The US Computer Emergency Readiness Team (US-CERT) has issued a warning about a security hole in the Wi-Fi Protected Set-up protocol for Wi-Fi routers. Security researcher Stefan Viehbock discovered the vulnerability, reported it to the US-CERT, which then issued its public warning earlier this week. Viehbock was able to recognize design decisions about the protocol, which enables an efficient brute force attack.

The US-CERT warning said:

"The WiFi Protected Setup (WPS) PIN is susceptible to a brute force attack. A design flaw that exists in the WPS specification for the PIN authentication significantly reduces the time required to brute force the entire PIN because it allows an attacker to know when the first half of the 8 digit PIN is correct. The lack of a proper lock out policy after a certain number of failed attempts to guess the PIN on some wireless routers makes this brute force attack that much more feasible."

The protocol, introduced in 2007 by the Wi-Fi Alliance, was intended to make life simple for setting up and configuring security on wireless local area networks, especially for home and small office-home (SOHO) environments. "Wi-Fi Protected Setup enables typical users who possess little understanding of traditional Wi-Fi configuration and security settings to easily configure new wireless networks, to add new devices and to enable security," according to the WiFi Alliance white paper.

The simplification resides in the setup process where users only have to type in a shortened PIN instead of longer phrase if adding a new device to a network. By entering the wrong PIN, the hacker gets returned information that could be useful for an attack. The 8-digit PIN’s security falls dramatically as more attempts are made. A message sent by the router when the PIN fails informs the hacker if the first four digits are correct; the last digit of the key is used as a checksum and is given out by the router in negotiation.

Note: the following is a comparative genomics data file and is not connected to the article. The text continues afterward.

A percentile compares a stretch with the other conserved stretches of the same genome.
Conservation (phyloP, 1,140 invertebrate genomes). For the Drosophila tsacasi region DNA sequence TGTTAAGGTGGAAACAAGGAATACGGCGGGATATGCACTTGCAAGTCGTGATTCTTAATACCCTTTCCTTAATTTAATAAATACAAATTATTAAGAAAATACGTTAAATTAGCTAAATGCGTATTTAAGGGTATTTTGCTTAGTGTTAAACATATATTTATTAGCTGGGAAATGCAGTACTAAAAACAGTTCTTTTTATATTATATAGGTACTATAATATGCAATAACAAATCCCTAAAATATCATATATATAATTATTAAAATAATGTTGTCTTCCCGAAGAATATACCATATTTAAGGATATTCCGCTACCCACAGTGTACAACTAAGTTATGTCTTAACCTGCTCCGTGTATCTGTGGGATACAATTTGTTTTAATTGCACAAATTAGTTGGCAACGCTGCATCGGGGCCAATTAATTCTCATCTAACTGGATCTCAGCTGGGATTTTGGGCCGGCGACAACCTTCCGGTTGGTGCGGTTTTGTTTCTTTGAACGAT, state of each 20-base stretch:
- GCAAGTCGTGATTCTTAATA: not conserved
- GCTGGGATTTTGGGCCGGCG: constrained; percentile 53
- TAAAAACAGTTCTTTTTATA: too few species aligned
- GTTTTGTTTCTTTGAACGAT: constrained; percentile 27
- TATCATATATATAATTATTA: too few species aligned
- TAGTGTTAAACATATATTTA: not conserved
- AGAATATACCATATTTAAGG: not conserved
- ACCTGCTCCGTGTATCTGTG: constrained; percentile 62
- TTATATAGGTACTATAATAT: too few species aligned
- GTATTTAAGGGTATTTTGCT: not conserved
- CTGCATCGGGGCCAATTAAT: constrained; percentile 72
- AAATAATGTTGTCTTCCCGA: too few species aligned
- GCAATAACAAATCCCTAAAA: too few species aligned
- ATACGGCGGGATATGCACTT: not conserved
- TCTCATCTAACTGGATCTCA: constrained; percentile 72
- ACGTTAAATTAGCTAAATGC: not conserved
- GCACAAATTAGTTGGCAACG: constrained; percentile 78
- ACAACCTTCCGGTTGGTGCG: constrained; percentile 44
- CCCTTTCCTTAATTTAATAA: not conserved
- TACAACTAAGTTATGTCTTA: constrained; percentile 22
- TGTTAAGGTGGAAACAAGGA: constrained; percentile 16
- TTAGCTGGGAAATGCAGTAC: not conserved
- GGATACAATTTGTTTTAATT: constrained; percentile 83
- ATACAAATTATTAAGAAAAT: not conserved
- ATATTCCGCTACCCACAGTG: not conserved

According to reports, this hole cuts the hacker's time and effort significantly. There is less effort in trying out combinations, reducing attempts from 100 million to 11,000.

In its warning, the US-CERT site said "We are currently unaware of a practical solution to this problem."

Its recommended workaround was to disable WPS. Though not a solution, it said a recommendation was to only use WPA2 encryption with a strong password, disabling UPnP, and enabling MAC address filtering so only trusted computers and devices can connect to the wireless network.

Affected vendors include Belkin, Buffalo, D Link, Linksys, Netgear, Technicolor, TP-Link, and ZyXEL.

Viehbock, meanwhile, said he was working on a brute force tool, which he may release once he works the code into better shape.